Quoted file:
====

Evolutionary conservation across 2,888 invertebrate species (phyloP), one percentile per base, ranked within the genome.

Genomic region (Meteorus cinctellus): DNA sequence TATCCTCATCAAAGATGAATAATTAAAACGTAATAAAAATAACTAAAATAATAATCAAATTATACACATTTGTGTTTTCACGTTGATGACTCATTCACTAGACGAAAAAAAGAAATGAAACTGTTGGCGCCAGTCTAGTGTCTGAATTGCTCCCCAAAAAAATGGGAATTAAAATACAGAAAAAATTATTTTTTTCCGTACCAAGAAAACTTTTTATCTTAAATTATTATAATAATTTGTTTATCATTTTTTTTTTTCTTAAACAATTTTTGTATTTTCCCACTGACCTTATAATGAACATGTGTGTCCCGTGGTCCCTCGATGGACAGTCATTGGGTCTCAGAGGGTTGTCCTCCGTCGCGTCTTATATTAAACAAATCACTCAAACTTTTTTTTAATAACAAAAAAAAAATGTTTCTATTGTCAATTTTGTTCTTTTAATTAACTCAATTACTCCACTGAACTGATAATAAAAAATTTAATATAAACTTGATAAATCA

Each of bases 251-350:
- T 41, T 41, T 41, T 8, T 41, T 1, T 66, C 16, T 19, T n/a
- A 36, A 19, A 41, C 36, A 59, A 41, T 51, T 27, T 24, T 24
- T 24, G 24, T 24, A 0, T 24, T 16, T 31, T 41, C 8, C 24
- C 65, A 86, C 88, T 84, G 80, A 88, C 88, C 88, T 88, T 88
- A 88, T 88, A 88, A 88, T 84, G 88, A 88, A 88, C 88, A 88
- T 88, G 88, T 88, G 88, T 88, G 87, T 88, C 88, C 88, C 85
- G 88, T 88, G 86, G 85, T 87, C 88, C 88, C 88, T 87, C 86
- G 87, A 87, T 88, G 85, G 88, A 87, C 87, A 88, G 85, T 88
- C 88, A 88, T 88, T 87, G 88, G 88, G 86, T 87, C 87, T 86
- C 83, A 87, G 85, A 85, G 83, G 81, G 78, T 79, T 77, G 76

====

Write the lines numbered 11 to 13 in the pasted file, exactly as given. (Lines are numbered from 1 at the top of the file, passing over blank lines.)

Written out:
- G 87, A 87, T 88, G 85, G 88, A 87, C 87, A 88, G 85, T 88
- C 88, A 88, T 88, T 87, G 88, G 88, G 86, T 87, C 87, T 86
- C 83, A 87, G 85, A 85, G 83, G 81, G 78, T 79, T 77, G 76